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I'm working with an e-commerce client in a CMS environment (mybigcommerce.com) and the titles could use a lot of cleaning up to make them more readable, e.g.:

5/16" x 12" ExcelMate DrIll Bit and Panel Driver—used to install ExcelMate Drivers, etc.

I'm bringing over dozens, maybe hundreds, of products and wanted to see if there is a way to set up the product's h1 css to automatically format the fractions, and the text before and after the em dash—all without going in and manually adding a bunch of span tags. I know it's asking a lot for css alone, but is there a script that will do it?

The character that sets each set of style rules apart would be consistent—an em dash for one set, the fraction separator for the fraction styling—but the text before and after the separators is not, so :before and :after can't be easily utilized.

It's something I can do with print styles in InDesign which saves me tons of time, and it seems like it would come in very handy if there was a way to do it with jQuery and CSS—I know it would save me a ton of time on this project!

Thanks in advance for any ideas.

UPDATE: Sorry, I forgot to mention my second reason for wanting to do this dynamically: The client will take over regular updates once I'm done. The client is not a coder—it would be a challenge to have him apply an h1 tag with a class, or even a simple h1 tag alone, it would be incredibly difficult for him to apply spans within it. It would require a minimum of five spans to achieve this, so using .js or jQuery to apply the tags dynamically would not only save a lot of work, it would insure it gets done properly once I'm finished.

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What is wrong with using tags (as long as you let jQuery generate them, of course) ? –  Tibo Dec 11 '12 at 10:32
    
Tags are fine, necessary, as long as they're applied dynamically and not manually—sorry if it wasn't clear that that is what I meant. –  Vanessa King Dec 11 '12 at 14:49
    
REVISED: Tags are fine—necessary—as long as they're applied dynamically and not manually. Sorry if it wasn't clear that that is what I meant. Having them be dynamically generated is exactly what I'm after... Do you know of a way to do that?! Thanks! –  Vanessa King Dec 11 '12 at 15:01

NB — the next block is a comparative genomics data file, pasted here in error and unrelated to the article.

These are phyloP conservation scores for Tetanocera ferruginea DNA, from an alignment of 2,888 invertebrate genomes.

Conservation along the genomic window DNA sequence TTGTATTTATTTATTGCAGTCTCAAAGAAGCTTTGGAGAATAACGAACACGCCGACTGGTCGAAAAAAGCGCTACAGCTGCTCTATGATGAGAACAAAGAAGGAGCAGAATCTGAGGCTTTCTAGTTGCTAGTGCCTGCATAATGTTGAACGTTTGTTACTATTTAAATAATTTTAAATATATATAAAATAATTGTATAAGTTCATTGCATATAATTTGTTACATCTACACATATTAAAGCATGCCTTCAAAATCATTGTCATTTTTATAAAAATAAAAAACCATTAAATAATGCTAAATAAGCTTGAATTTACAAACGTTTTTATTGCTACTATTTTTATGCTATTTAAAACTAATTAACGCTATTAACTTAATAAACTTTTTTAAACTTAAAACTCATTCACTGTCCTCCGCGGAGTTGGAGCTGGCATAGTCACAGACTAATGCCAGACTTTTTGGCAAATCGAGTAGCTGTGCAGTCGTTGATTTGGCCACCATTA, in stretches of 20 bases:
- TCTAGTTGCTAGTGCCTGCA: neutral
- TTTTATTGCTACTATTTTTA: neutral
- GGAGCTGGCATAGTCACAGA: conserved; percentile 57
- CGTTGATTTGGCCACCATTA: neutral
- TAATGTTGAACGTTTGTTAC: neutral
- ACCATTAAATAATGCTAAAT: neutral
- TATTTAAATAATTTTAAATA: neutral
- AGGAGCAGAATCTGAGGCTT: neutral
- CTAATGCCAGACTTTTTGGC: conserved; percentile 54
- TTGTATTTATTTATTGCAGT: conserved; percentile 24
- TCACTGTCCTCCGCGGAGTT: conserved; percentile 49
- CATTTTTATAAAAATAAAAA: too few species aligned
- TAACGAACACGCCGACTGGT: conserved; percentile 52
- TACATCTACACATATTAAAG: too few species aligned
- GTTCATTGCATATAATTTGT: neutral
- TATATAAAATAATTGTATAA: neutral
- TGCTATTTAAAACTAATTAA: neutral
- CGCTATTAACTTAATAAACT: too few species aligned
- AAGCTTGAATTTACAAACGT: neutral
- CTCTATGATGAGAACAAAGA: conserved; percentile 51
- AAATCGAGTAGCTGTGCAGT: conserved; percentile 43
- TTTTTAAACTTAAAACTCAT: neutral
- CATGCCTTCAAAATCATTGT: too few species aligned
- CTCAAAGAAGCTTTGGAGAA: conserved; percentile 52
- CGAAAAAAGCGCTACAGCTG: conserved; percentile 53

2 Answers 2

This would not be possible alone with CSS.

CSS can be applied to a tag, or it's children. The styles applied would apply to all the content of the tag. If you need seperation, then you will need to modify the HTML to include some kind of tags on which you can apply the CSS.

You already have an idea on how to split this. You do not have to do so manually, perhaps regular expression or other pattern matching to add tags.

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Thanks Kami, yes some kind of pattern matching is going to be the best way, I suspect—just have to sort out how! Thanks! –  Vanessa King Dec 11 '12 at 14:57

One way would be to use a :before{} and :after{} pseudo classes. But I don't think that fits your choices.

Another way might be to import a font library and use a javascript cufon to do this. e-g you can filter the selections and have them use a different styles. e-g headings and li will have a different font in below example.

It is just an example.

<script type="text/javascript">
    Cufon.replace('h1, h2, h3, h4 , ul li', { fontFamily: 'Myriad Pro', textShadow: '#fff 1px 1px', hover:true,fontSize:'16px' });
</script>
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Not tried this myself, but seems interesting. +1 –  Kami Dec 11 '12 at 10:41
    
@Kami: It loads any font you wanna use, cufon.shoqolate.com/generate –  defau1t Dec 11 '12 at 11:19
    
I haven't tried using a Cufon yet... Not in any of my projects. I've read a little about them, but not tried. Wouldn't that still require tagging the various sections of the header? I initially thought about :before and :after, but it would require that the leading and trailing text be consistent, instead of the separator. Thanks! –  Vanessa King Dec 11 '12 at 14:52

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